I have fallen in love with the Halloween Snickers ™ commercial that features a Horseless Headsman, who turns back to his normal Headless Horseman self when he eats a Snickers. It reminded me of this story, the only one I’ve ever written about a headless horseman–originally posted on Blogstream, and here in a somewhat different form in 2010.
Born around 1740, the son of a minor Irish lord called Galty Mallory and his Hungarian wife, who had Tartar blood from her mother’s side of the family, Ormond Mallory inherited Castle Sheela, the family home, upon his father’s death when he was eighteen; his mother promptly moved out, taking his younger brother and two younger sisters with her, already aware of what kind of life her eldest wanted to lead: he cared for nothing but horses, vice, and women—frequently women affianced or married to other men.
He had a favorite horse, the one being in God’s creation that captured and held both his affection and attention. That horse was called Follow, because, from the time he was a colt able to walk, he followed Ormond Mallory everywhere. Ormond taught Follow to come into the house, and climb the main staircase to wait outside his master’s room, on mornings when they were scheduled for a ride or a hunt. He even went so far, eventually, as to build Follow his own special ramp, with four shallow rises, to make it easier for his pet to climb up to the landing outside his bedroom door.
Eventually, his predilection for other men’s wives got Ormond Mallory into deep trouble; he was beaten so badly–by a Jason Fermoy, who caught Mallory in a compromising position with his wife in a lovers’ lane near Castle Sheela–that he was laid up for months. During that time, his mother paid him a visit—the first time she had done so in nearly twelve years—and he was surprised and furtively glad to see her. While he convalesced, he agreed to do two things for her: to have his portrait painted and hung in the Long Gallery with the other lords of Castle Sheela, and to have a sumptuous Christmas gathering for the whole family.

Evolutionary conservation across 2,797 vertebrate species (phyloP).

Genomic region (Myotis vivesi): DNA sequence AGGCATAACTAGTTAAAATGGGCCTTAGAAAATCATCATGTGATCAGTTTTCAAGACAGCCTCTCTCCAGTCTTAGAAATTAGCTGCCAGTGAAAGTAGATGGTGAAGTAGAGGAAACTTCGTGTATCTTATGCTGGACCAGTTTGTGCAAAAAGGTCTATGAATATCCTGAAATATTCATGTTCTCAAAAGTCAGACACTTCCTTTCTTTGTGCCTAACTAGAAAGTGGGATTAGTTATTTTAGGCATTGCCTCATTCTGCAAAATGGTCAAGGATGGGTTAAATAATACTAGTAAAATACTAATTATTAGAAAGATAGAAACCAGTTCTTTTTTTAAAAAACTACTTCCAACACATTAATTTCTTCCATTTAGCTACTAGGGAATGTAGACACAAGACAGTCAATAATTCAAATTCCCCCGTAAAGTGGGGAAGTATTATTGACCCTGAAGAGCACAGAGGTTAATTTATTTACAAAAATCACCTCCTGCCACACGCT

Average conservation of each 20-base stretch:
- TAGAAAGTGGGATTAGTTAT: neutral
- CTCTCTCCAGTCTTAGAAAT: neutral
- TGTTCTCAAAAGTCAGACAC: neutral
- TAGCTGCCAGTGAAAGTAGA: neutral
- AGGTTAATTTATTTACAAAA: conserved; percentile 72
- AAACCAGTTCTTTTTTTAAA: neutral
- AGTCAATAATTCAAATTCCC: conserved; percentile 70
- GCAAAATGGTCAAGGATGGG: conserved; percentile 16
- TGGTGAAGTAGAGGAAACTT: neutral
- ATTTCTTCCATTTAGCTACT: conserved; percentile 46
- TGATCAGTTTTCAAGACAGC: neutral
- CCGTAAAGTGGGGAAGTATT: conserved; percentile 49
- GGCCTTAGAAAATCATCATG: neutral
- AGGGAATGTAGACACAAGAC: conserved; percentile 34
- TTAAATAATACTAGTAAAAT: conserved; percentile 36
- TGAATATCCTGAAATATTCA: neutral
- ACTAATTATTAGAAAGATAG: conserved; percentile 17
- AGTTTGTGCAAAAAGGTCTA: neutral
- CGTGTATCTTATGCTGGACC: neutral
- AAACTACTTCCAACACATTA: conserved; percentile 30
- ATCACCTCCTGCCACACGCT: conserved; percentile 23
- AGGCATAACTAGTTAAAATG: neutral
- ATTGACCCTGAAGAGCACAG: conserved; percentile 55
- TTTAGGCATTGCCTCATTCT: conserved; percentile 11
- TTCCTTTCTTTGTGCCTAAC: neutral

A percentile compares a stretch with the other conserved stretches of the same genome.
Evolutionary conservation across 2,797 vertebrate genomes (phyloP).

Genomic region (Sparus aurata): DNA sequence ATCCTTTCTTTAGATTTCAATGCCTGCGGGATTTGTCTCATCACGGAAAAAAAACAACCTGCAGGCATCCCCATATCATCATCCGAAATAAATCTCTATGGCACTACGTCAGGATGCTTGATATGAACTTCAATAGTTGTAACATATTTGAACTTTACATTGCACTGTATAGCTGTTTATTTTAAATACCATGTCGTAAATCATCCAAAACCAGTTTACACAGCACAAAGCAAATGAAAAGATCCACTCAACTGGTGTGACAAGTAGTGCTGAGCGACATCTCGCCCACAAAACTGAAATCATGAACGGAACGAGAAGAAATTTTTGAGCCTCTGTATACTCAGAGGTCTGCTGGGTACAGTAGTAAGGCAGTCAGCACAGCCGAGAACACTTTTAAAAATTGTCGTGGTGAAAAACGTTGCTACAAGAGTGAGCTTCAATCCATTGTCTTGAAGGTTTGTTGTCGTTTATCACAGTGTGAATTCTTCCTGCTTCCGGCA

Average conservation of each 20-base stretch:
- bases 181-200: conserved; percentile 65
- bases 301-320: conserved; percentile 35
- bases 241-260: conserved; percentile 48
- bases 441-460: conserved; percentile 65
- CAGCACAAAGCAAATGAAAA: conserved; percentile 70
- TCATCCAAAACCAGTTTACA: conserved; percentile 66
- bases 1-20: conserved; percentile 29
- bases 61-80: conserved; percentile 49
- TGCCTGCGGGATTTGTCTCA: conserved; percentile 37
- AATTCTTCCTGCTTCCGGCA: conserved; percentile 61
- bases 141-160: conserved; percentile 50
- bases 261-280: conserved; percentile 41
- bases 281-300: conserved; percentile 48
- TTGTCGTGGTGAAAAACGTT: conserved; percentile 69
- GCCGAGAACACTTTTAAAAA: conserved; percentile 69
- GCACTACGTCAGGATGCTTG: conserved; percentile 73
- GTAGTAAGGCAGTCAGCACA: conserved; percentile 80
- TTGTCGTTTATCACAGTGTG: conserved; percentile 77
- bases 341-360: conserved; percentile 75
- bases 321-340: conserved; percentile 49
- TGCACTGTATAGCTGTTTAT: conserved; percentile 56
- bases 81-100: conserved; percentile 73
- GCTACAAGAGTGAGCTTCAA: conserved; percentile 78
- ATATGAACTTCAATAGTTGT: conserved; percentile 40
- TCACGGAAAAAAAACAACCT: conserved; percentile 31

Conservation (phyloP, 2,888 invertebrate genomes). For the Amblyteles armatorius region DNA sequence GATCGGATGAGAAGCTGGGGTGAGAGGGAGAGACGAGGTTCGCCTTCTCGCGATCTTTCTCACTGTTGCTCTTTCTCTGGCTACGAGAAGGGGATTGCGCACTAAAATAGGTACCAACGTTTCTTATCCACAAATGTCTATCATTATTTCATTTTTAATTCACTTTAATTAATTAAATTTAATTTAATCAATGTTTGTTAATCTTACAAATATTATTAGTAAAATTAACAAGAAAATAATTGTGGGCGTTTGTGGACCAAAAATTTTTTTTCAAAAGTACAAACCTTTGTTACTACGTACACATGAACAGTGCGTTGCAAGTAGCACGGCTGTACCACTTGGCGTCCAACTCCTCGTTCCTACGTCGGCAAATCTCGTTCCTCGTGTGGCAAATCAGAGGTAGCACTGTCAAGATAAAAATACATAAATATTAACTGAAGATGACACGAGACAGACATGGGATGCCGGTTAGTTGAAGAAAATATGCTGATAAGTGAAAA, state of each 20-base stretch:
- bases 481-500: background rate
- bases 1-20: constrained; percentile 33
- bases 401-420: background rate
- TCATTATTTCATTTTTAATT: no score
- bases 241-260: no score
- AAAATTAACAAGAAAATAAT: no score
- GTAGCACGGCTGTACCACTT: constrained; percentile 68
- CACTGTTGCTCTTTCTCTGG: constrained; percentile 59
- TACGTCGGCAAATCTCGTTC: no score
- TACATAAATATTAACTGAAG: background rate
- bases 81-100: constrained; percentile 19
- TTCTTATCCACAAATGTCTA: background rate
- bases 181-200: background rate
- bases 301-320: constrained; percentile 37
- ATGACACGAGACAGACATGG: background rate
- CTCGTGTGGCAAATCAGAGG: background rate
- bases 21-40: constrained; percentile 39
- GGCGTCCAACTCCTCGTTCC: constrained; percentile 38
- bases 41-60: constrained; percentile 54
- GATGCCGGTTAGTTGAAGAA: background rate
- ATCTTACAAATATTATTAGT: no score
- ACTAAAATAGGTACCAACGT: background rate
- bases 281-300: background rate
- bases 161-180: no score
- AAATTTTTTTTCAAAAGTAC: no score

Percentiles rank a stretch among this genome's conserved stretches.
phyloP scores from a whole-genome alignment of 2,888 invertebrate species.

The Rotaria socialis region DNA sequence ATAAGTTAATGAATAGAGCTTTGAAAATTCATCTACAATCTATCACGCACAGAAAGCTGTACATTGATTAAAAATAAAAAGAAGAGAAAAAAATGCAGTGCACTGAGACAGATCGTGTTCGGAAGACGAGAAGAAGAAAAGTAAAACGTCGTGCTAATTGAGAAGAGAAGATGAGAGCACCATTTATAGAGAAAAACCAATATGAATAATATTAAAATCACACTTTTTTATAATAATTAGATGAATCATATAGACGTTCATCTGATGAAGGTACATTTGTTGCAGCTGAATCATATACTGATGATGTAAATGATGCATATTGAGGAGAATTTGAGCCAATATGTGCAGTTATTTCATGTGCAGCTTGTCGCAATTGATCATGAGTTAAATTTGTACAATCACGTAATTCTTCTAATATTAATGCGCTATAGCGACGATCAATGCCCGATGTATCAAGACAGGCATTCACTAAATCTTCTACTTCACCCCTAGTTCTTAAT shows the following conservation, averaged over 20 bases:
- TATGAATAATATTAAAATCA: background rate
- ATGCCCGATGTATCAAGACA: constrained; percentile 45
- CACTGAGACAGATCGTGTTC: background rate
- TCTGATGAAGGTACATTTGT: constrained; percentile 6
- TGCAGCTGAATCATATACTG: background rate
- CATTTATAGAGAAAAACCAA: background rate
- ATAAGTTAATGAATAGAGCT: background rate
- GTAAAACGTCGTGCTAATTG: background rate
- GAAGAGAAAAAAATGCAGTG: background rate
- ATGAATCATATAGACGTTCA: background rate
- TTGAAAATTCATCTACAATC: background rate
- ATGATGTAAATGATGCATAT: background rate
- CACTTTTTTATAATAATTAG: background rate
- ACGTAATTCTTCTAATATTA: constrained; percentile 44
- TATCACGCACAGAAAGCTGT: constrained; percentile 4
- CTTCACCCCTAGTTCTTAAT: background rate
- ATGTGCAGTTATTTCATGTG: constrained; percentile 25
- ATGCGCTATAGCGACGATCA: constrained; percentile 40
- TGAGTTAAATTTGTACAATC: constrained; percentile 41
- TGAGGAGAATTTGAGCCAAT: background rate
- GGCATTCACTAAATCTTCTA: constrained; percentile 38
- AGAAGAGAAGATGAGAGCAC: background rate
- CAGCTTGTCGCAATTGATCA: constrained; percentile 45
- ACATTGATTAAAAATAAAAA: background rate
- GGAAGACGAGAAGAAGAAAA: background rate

The portrait was soon done, and placed in the Long Gallery. It shows a slender young man with light brown hair tied back, chilly blue eyes, a typical eighteenth century suit of clothes, and a Hungarian Csikos coat, white with brilliant embroidery, in tribute to his Hungarian ancestry.
Time flew by, and soon Christmas Day came. Ormond Mallory and his beloved Follow, who had visited every day of his master’s convalescence, had a hunt to attend that morning. Those who hunted with them would say later that Mallory arrived late and that he appeared to have been in a fight; he had cuts and bruises around his mouth, and he seemed unnaturally nervous, looking around shiftily as if expecting further attack.
Christmas dinner with his family was to begin at six o’clock in the evening, with him presiding from the head of the table. At six o’clock, Ormond still had not arrived home from the hunt. Brother and servants went out looking for him, but soon returned, driven in by gathering darkness and icy cold weather.
At eight o’clock, the anxious family and servants heard a familiar sound at the door: Follow, mounting the steps of the entryway to be let in. Ormond’s brother and a servant girl both went to open it, and collapsed in horror at what they saw.
Follow was in a terrible state of panic, covered in foam and sweat and badly winded. Tied in place on his back was a body dressed in the clothes Ormond Mallory had worn when he left that morning—but only a body; where the head should be there was nothing but a bloody stump, where the head had been clean stricken off. As the brother and servant watched, Follow made the last effort of his devoted life, dragging himself and his hideous burden up the ramp to the landing outside Ormond’s room—where he fell dead.
Ormond Mallory’s head was never found, and his murder was never solved; Jason Fermoy, who had beaten him so mercilessly the summer before, had an unbreakable alibi. Mallory was buried, headless, in the family cemetery. It is said that, for many years afterward, a heavily-veiled woman—none other than Mrs. Fermoy—would visit his grave quite frequently.
Castle Sheela was inherited by Ormond’s brother, Dominic. Dominic’s first order of business was to tear down the ramp his brother had installed for Follow. That destruction didn’t stop Follow—or Ormond—from repeating that terrible last journey up to Ormond’s room. Many, many occupants of the house have reported seeing a shadowy, spent horse with a bloody, headless rider tied in the saddle climbing on thin air where the ramp once stood; other times, only the sounds are heard.
On Christmas Day, the castle’s huge front door will suddenly open and bang back against the wall. Even stranger, something happens to Ormond Mallory’s portrait. On Christmas Day only, the head simply vanishes behind a smudge of dark but subtly glowing mist. The next day, the smudge is gone, and Ormond Mallory again surveys the room with a cold smile and wintry eyes.
The story of the dreadful death of Ormond Mallory and his horse, and the strange haunting of Castle Sheela, comes from James Reynolds’ 1947 book Ghosts in Irish Houses.